There are many SEOs spilt on the topic of the value in submitting a Sitemap to Google. In my opinion, it is clear that if a site has very poor navigation and on-page SEO, submitting a Sitemap might be your only alternative. But for well optimized sites, is there a benefit in submitting a Sitemap file to Google?
That is the topic of discussion in a Google Groups thread. Googler, JohnMu, gives us greater insight into how Google uses Sitemaps and why webmasters might want to consider submitting a Sitemap to Google. Here are my takeaways from the Google Groups thread.
- Help with canonical URLs. For example, by submitting your / and not your /index.html page, Google might just figure that / is the main URL and it will help with those canonical issues for that case. Of course, a 301 redirect from /index.html to / would do the same and Google recommends that even with a sitemap file, you 301 redirect URLs like those.
- The Last modification date field in the sitemap file can aid Google in quickly locating the actual change in the page. John at Google explained that Google might not have time to crawl all the pages you said changed, so if you specify the actual change in the Sitemap file, it will be easier for Google to pick up on those changes.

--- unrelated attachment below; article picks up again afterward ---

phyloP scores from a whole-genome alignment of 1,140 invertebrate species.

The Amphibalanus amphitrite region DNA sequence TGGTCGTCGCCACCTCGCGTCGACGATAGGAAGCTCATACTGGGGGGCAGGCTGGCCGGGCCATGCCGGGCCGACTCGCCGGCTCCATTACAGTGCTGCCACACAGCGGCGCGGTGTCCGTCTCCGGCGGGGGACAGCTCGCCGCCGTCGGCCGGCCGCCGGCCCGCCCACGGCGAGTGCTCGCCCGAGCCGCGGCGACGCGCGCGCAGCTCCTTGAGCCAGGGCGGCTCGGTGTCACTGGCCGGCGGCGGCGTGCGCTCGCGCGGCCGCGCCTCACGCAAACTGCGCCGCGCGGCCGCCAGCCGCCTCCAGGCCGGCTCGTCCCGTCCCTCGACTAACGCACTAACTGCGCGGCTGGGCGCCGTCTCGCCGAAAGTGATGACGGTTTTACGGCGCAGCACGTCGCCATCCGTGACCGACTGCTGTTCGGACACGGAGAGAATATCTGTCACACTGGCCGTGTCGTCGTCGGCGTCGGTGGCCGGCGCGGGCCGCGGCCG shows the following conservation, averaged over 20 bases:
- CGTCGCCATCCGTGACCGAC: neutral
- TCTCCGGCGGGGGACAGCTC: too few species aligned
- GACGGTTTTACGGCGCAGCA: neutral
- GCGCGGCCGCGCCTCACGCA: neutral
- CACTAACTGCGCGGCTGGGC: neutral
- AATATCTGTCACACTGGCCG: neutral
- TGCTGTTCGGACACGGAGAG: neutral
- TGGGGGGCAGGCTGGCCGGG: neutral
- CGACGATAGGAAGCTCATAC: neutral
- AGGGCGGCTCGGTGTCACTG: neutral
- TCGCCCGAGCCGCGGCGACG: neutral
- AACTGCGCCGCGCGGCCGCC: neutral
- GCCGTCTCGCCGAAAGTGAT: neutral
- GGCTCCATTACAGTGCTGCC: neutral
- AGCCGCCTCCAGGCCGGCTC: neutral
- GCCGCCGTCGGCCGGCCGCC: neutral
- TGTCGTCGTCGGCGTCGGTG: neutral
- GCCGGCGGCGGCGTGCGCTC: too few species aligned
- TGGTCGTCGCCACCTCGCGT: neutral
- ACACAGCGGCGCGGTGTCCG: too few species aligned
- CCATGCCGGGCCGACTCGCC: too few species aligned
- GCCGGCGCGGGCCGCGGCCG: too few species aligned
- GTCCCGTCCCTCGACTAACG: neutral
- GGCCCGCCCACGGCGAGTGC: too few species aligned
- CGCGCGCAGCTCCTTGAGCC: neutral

- The Priority, Change frequency is a lot like the last mod date, said John. If you give Google data that "makes sense", i.e. don't list 100% of your pages as the most important page on your site, then it can be useful to Google.
Those are my takeways from John's post. But here are John's takeaways:
- Yes, please send us Sitemap files, preferably sitemap.org XML files!
- Work on good URLs & use them to double-check your site's navigation
- Optional: Date or change frequency? depends on how you work.
- Also optional: Priority
I have always been a believer that well on-page optimized sites do not require or even benefit much from Google Sitemaps. But at the same time, I also do believe that giving Google extra clues about your site does help. It is something you need to think about. On one hand, by giving Google a sitemap file with all the changes, and a list of your most important pages - you are also giving those details to your competitors. Yes, that Sitemap file is public for Google and for your competitors. It totally depends on your industry.
What do I recommend. Try it out for a few months and see if it works for you. FYI, Beu also covered this thread.
Forum discussion at Google Groups.